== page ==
Contact Us Services

Although QPS is complying with all government regulations for social distancing and allowing employees who can, to work from home, QPS Neuropharmacology is up and running. Please feel free to contact us any time to discuss your research needs.

Welcome to QPS Neuropharmacology

QPS Neuropharmacology is the division of QPS that focuses on preclinical studies in CNS diseases, Orphan Diseases and Mental Disorders. The on-site availability of highly predictive disease models and unparalleled experience with studies performed for biopharmaceutical companies of all sizes makes QPS Neuropharmacology the first choice for most CNS drug development needs.

Validated transgenic and non-transgenic in vitro and in vivo models cover most targets of Alzheimer’s Disease (AD), Parkinson’s Disease (PD), Amyotrophic Lateral Sclerosis (ALS), Frontotemporal Dementia (FTD), Niemann-Pick Disease, Autism Spectrum Disorder (ASD), Schizophrenia, Lewy Body Dementia (LBD) and other neurodegenerative diseases.

QPS is a global contract research organization (CRO) providing discovery, preclinical and clinical drug development services since 1995. Our mission is to accelerate pharmaceutical breakthroughs across the globe by delivering custom-built research services. An award-winning leader in the CRO industry, QPS is known for proven quality standards, technical expertise, a flexible approach to research, client satisfaction and turnkey laboratories and facilities.

Why Choose Us?

  • Customer satisfaction is our absolute priority
  • Your timeline is our timeline
  • Every study is custom-built
  • Scientific input to study design and data interpretation
  • Extensive experience with virtually all drug targets and treatment types
  • Wide range of validated models and techniques for comprehensive compound tests from a single source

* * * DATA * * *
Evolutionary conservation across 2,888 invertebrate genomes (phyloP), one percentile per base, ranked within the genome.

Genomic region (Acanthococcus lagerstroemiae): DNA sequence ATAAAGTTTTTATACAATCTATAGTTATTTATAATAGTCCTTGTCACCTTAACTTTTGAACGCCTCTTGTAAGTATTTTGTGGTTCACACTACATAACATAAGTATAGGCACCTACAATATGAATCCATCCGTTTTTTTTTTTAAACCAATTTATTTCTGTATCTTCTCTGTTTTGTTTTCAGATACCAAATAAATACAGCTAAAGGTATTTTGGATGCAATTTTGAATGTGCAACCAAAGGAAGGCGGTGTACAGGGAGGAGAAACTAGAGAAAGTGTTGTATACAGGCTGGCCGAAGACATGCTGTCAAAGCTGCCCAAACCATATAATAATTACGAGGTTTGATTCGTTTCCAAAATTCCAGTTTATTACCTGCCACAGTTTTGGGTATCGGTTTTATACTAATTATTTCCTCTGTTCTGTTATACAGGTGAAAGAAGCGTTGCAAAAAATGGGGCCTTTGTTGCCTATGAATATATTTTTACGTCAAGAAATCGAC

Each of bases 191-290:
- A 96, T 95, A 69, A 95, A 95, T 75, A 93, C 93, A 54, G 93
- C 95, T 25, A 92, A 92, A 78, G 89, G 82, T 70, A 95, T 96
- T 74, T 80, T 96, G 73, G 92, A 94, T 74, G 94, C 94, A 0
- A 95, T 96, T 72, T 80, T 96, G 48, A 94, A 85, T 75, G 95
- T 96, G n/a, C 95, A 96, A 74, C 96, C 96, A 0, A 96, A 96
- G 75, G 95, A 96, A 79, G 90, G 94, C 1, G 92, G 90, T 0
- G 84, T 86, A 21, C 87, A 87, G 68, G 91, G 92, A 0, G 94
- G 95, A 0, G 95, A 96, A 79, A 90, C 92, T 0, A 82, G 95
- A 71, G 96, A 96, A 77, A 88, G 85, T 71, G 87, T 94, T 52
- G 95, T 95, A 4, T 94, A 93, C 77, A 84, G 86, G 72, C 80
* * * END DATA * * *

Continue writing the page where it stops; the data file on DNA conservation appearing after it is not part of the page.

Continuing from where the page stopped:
• AAALAC certification ensures highest quality standards


Latest News

In vitro model to study A53T α-synuclein in PD

Different preformed recombinant human α-synuclein (α-syn) fibrils were evaluated for their toxicity and seeding properties on primary cortical neurons in vitro.

Our results show that monomeric human α-syn has no impact on cell viability, while preformed wild type and A53T human α-syn fibrils have toxic effects on primary cortical neurons. This toxic effect was exceeded by oligomeric isoforms (Fig.1A). Only A53T α-syn fibrils of the tested isotypes showed seeding properties in cortical neurons (Fig.1B).

cell viability

Figure 1. In vitro assessment of α-syn preformed fibrils on mouse primary neurons. Toxicity (A) as well as seeding (B) properties of different preformed recombinant human α-syn species (Stressmarq) on mouse primary cortical neurons. (A) Neurons treated with α-syn species, and assessed for cell viability by MTT assay. (B) Neurons treated with α-syn species and immunocytochemically analyzed for murine α-syn. Mean+SD. One-way ANOVA with Bonferroni post hoc test (vs vehicle control: VC). ** p<0.01, *** p<0.001.


Figure 2. Representative images of endogenous murine α-syn accumulation after seeding with different preformed recombinant human α-syn species (Stressmarq). Neurons were treated with (A) monomeric and (B) A53T preformed fibrils and after incubation immunocytochemically stained for murine α-syn. Nuclear stain DAPI = blue; murine α-syn = red; scale bar 100 µM.


In vivo mouse model expressing α-synuclein with A53T mutation

hA53T-Sud mice express A53T mutant human α-synuclein under the control of the murine Thy-1 promoter. This line M53 is bred on a C57BL/6J background (Chandra et al.2005).

Animals show the following phenotype:

  • 10 – 20 -fold higher α-synuclein levels compared to wild type mice (Chandra et al.,2005)
  • Motor deficits in the Rota Rod test at 6 months (Chandra et al., 2005; Rothman et al., 2013)
  • Muscle weakness in the Wire Hanging test at ~ 8 weeks (Maki et al., 2019)
  • Reduced anxiety in the Open Field and Elevated Plus Maze test starting at 10 and 14 weeks, respectively (Rothman et al., 2013)
  • Mean survival of about 43 weeks (Chandra et al., 2005)

The phenotype described above closely reflects PD pathology making the hA53T-Sud mouse a perfect model for your drug testing.

Newsletter Archive